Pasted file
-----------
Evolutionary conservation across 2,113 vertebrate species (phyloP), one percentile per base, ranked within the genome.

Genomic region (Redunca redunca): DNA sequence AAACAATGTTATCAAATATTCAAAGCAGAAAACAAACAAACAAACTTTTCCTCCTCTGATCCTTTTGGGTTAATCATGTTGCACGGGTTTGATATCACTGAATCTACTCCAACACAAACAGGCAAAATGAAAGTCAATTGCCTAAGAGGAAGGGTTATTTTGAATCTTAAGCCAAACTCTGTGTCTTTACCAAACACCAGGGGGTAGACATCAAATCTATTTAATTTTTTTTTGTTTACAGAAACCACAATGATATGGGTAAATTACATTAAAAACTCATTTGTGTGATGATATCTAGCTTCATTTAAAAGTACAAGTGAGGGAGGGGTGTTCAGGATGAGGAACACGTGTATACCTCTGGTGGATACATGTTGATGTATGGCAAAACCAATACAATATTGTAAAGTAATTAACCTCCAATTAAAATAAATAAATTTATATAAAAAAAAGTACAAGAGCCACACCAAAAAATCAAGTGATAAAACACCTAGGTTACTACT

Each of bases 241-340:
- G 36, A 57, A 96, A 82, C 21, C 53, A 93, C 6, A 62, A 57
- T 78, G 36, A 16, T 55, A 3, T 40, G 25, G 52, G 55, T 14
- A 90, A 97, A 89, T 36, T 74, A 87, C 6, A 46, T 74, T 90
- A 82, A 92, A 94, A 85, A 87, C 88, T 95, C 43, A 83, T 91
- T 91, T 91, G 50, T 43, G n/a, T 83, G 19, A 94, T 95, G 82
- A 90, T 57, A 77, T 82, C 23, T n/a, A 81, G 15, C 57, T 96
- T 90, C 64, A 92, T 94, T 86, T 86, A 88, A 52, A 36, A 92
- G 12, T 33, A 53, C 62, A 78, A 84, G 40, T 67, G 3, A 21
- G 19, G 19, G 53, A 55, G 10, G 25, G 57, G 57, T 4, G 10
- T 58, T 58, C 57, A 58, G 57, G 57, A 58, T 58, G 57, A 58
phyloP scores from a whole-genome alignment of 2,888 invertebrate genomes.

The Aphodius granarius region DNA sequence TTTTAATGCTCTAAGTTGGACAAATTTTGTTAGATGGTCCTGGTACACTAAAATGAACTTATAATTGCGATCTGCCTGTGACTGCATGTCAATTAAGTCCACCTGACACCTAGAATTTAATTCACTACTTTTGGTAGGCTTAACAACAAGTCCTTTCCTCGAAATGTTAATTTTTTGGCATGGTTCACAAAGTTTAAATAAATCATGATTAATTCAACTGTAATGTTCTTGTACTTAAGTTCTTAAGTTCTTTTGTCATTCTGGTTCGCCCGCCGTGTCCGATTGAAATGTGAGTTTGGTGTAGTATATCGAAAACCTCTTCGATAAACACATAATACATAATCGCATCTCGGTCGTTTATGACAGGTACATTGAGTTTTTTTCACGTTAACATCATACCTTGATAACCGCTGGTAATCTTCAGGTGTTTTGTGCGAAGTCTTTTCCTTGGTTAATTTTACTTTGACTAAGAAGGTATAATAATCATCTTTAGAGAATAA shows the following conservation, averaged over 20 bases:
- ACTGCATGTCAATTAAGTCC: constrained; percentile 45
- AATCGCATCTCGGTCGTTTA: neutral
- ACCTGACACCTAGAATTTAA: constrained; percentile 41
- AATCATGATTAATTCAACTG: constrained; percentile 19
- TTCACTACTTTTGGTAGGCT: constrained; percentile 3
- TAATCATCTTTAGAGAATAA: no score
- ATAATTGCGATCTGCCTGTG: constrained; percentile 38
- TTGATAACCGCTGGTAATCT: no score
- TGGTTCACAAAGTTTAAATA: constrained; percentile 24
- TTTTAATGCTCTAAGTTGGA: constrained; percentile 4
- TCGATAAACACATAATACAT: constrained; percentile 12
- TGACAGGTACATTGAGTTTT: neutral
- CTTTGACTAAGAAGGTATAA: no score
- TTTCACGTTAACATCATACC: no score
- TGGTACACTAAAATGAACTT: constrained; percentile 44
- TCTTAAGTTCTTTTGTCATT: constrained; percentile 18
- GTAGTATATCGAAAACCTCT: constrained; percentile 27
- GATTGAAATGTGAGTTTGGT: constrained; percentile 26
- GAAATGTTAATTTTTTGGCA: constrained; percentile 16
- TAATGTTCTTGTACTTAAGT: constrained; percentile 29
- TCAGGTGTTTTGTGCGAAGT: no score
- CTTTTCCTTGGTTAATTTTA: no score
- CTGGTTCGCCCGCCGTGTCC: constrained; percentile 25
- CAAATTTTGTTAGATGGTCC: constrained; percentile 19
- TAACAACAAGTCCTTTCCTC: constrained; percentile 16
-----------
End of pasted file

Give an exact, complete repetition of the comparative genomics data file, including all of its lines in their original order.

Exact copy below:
Evolutionary conservation across 2,113 vertebrate species (phyloP), one percentile per base, ranked within the genome.

Genomic region (Redunca redunca): DNA sequence AAACAATGTTATCAAATATTCAAAGCAGAAAACAAACAAACAAACTTTTCCTCCTCTGATCCTTTTGGGTTAATCATGTTGCACGGGTTTGATATCACTGAATCTACTCCAACACAAACAGGCAAAATGAAAGTCAATTGCCTAAGAGGAAGGGTTATTTTGAATCTTAAGCCAAACTCTGTGTCTTTACCAAACACCAGGGGGTAGACATCAAATCTATTTAATTTTTTTTTGTTTACAGAAACCACAATGATATGGGTAAATTACATTAAAAACTCATTTGTGTGATGATATCTAGCTTCATTTAAAAGTACAAGTGAGGGAGGGGTGTTCAGGATGAGGAACACGTGTATACCTCTGGTGGATACATGTTGATGTATGGCAAAACCAATACAATATTGTAAAGTAATTAACCTCCAATTAAAATAAATAAATTTATATAAAAAAAAGTACAAGAGCCACACCAAAAAATCAAGTGATAAAACACCTAGGTTACTACT

Each of bases 241-340:
- G 36, A 57, A 96, A 82, C 21, C 53, A 93, C 6, A 62, A 57
- T 78, G 36, A 16, T 55, A 3, T 40, G 25, G 52, G 55, T 14
- A 90, A 97, A 89, T 36, T 74, A 87, C 6, A 46, T 74, T 90
- A 82, A 92, A 94, A 85, A 87, C 88, T 95, C 43, A 83, T 91
- T 91, T 91, G 50, T 43, G n/a, T 83, G 19, A 94, T 95, G 82
- A 90, T 57, A 77, T 82, C 23, T n/a, A 81, G 15, C 57, T 96
- T 90, C 64, A 92, T 94, T 86, T 86, A 88, A 52, A 36, A 92
- G 12, T 33, A 53, C 62, A 78, A 84, G 40, T 67, G 3, A 21
- G 19, G 19, G 53, A 55, G 10, G 25, G 57, G 57, T 4, G 10
- T 58, T 58, C 57, A 58, G 57, G 57, A 58, T 58, G 57, A 58
phyloP scores from a whole-genome alignment of 2,888 invertebrate genomes.

The Aphodius granarius region DNA sequence TTTTAATGCTCTAAGTTGGACAAATTTTGTTAGATGGTCCTGGTACACTAAAATGAACTTATAATTGCGATCTGCCTGTGACTGCATGTCAATTAAGTCCACCTGACACCTAGAATTTAATTCACTACTTTTGGTAGGCTTAACAACAAGTCCTTTCCTCGAAATGTTAATTTTTTGGCATGGTTCACAAAGTTTAAATAAATCATGATTAATTCAACTGTAATGTTCTTGTACTTAAGTTCTTAAGTTCTTTTGTCATTCTGGTTCGCCCGCCGTGTCCGATTGAAATGTGAGTTTGGTGTAGTATATCGAAAACCTCTTCGATAAACACATAATACATAATCGCATCTCGGTCGTTTATGACAGGTACATTGAGTTTTTTTCACGTTAACATCATACCTTGATAACCGCTGGTAATCTTCAGGTGTTTTGTGCGAAGTCTTTTCCTTGGTTAATTTTACTTTGACTAAGAAGGTATAATAATCATCTTTAGAGAATAA shows the following conservation, averaged over 20 bases:
- ACTGCATGTCAATTAAGTCC: constrained; percentile 45
- AATCGCATCTCGGTCGTTTA: neutral
- ACCTGACACCTAGAATTTAA: constrained; percentile 41
- AATCATGATTAATTCAACTG: constrained; percentile 19
- TTCACTACTTTTGGTAGGCT: constrained; percentile 3
- TAATCATCTTTAGAGAATAA: no score
- ATAATTGCGATCTGCCTGTG: constrained; percentile 38
- TTGATAACCGCTGGTAATCT: no score
- TGGTTCACAAAGTTTAAATA: constrained; percentile 24
- TTTTAATGCTCTAAGTTGGA: constrained; percentile 4
- TCGATAAACACATAATACAT: constrained; percentile 12
- TGACAGGTACATTGAGTTTT: neutral
- CTTTGACTAAGAAGGTATAA: no score
- TTTCACGTTAACATCATACC: no score
- TGGTACACTAAAATGAACTT: constrained; percentile 44
- TCTTAAGTTCTTTTGTCATT: constrained; percentile 18
- GTAGTATATCGAAAACCTCT: constrained; percentile 27
- GATTGAAATGTGAGTTTGGT: constrained; percentile 26
- GAAATGTTAATTTTTTGGCA: constrained; percentile 16
- TAATGTTCTTGTACTTAAGT: constrained; percentile 29
- TCAGGTGTTTTGTGCGAAGT: no score
- CTTTTCCTTGGTTAATTTTA: no score
- CTGGTTCGCCCGCCGTGTCC: constrained; percentile 25
- CAAATTTTGTTAGATGGTCC: constrained; percentile 19
- TAACAACAAGTCCTTTCCTC: constrained; percentile 16